We often promote homeownership over renting when a family is ready, willing and able to purchase. There are both financial and non-financial benefits to owning a home of your own. Based on the headlines below, many news outlets agreed with us after they reviewed a recent report from the Harvard Joint Center for Housing Studies and Enterprise Community Partners.
As a seller, you will be most concerned about ‘short term price’ – where home values are headed over the next six months. As either a first-time or repeat buyer, you must not be concerned only about price but also about the ‘long term cost’ of the home.
In today's market, with homes selling quickly and prices rising some homeowners might consider trying to sell their home on their own, known in the industry as a For Sale by Owner (FSBO). There are several reasons this might not be a good idea for the vast majority of sellers.
You and your family have decided to sell your house. It is now time to choose a real estate professional to help with the process. One of the major attributes this agent must possess is trustworthiness. To what degree do you need to trust them?
There has been a lot of talk about how difficult it is to get a home mortgage in today’s lending environment. However, three recent reports have revealed that lending standards are beginning to ease. This is great news for both first time buyers and current homeowners looking to move or buy a second vacation/retirement home.
According to the latest Beracha, Hardin & Johnson Buy vs. Rent (BH&J) Index homeownership is a better way to produce greater wealth, on average, than renting.
The BH&J Index is a quarterly report that attempts to answer the question:
Is it better to rent or buy a home in today’s housing market?
Earlier this month, Fannie Mae’s Economic & Strategic Research Group announced the launch of their Home Purchase Sentiment Index (HPSI). The index will distill results from Fannie Mae’s consumer-focused National Housing Survey into a single, monthly, predictive indicator. According to Doug Duncan, Senior Vice President and Chief Economist at Fannie Mae, the goal for the new index is simple:
The National Association of Realtors (NAR) recently released their July edition of the Housing Affordability Index. The index measures whether or not a typical family earns enough income to qualify for a mortgage loan on a typical home at the national level based on the most recent price and income data.
Last month, the National Association of Realtors (NAR) reported that housing inventory was down 4.7% from the same time last year and that the month’s inventory of homes for sale stood at 4.8 - far below the six months necessary for a normal housing market. Why is there such a shortage of inventory?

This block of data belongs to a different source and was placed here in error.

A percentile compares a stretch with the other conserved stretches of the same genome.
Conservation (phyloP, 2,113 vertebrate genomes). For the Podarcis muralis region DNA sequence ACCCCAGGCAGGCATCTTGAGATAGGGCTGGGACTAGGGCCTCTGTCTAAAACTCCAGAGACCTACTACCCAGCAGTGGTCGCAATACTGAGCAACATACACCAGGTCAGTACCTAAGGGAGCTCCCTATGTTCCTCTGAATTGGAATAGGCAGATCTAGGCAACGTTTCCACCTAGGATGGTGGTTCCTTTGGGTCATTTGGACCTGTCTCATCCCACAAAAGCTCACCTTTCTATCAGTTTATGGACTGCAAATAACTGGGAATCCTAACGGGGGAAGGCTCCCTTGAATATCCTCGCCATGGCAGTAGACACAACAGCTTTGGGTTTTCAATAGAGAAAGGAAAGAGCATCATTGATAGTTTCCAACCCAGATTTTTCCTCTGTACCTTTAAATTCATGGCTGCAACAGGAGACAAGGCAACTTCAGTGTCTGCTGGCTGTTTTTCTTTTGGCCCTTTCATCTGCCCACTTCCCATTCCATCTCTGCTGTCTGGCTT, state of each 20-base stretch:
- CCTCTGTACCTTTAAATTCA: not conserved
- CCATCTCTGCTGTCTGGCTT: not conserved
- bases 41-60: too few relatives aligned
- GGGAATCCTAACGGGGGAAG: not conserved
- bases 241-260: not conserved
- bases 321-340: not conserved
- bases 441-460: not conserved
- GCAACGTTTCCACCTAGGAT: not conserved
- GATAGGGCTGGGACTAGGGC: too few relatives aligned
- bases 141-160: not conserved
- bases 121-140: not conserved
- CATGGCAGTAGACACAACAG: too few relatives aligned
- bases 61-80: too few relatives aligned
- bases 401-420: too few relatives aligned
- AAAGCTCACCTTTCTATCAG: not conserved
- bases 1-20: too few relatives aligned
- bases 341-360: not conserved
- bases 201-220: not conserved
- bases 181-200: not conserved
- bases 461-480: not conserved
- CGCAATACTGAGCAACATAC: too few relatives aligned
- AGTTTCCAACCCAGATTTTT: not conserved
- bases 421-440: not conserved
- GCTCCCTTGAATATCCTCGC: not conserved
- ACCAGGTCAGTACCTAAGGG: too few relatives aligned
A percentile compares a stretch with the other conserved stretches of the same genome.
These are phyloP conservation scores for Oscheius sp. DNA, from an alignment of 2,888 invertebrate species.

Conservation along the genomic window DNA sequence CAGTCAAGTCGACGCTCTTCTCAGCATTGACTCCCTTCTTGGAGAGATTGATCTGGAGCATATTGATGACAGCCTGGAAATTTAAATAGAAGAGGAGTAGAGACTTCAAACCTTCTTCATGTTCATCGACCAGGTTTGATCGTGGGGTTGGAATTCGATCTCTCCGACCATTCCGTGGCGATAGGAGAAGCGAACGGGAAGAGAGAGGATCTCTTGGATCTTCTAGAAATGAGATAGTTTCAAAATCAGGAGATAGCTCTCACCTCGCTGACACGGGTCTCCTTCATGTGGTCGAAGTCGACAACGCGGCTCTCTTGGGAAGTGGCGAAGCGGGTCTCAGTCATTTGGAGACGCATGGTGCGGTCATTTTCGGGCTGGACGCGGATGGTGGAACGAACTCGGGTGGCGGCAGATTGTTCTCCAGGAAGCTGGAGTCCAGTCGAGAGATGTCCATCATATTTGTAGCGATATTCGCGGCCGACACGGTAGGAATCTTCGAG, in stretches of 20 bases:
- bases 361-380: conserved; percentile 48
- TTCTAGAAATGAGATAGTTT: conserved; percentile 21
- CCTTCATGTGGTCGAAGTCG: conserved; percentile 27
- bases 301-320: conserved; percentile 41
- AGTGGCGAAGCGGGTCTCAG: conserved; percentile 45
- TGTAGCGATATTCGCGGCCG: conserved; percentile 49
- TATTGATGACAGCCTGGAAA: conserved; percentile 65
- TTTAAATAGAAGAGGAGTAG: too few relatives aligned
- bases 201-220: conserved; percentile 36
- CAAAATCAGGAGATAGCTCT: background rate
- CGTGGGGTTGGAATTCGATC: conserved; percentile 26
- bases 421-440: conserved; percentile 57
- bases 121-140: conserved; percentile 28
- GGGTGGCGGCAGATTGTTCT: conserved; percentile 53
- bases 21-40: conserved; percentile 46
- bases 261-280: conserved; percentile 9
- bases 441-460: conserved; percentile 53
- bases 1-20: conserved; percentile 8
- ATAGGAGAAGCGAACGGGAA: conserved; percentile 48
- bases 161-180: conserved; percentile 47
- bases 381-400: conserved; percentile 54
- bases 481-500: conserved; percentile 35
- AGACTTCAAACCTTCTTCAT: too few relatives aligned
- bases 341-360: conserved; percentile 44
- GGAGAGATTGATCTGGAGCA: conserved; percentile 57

If you are debating purchasing a home right now, you are surely getting a lot of advice. Though your friends and family will have your best interest at heart, they may not be fully aware of your needs and what is currently happening in real estate.
Let’s look at whether or not now is actually a good time for you to buy a home.
There is no doubt that home prices in the vast majority of housing markets across the country are continuing to increase on a month over month basis. The following map (based on data from the latest CoreLogic pricing report) reveals the appreciation level by state:
We have reported many times that the American Dream of homeownership is alive and well. The personal reasons to own differ for each buyer, with many basic similarities.
Eric Belsky, the Managing Director of the Joint Center of Housing Studies at Harvard University expanded on the top 5 financial benefits of homeownership in his paper -The Dream Lives On: the Future of Homeownership in America.
A recent survey by Ipsos found that the American public is still somewhat confused about what is actually necessary to qualify for a home mortgage loan in today’s housing market. The study pointed out two major misconceptions that we want to address today.
Each month, Quicken Loans releases their national Home Price Perception Index (HPPI). This month’s report revealed that the difference in appraiser home value opinions as compared to homeowner estimates is continuing to increase. Chief Economist Bob Walters explains:
"Many homeowners around the country are seeing the national headlines about home value increases and they are optimistic about their equity increasing. While some areas are seeing the same level of home appreciation, or even more, there are also some areas that have slower home value increases. This can lead to homeowners and appraisers not quite seeing eye-to-eye.”
There are some homeowners that have been waiting for months to get a price they hoped for when they originally listed their house for sale. The only thing they might want to consider is... If it hasn't sold yet, maybe it's not priced properly.
After all 15,315 houses sold yesterday, 15,315 will sell today and 15,315 will sell tomorrow.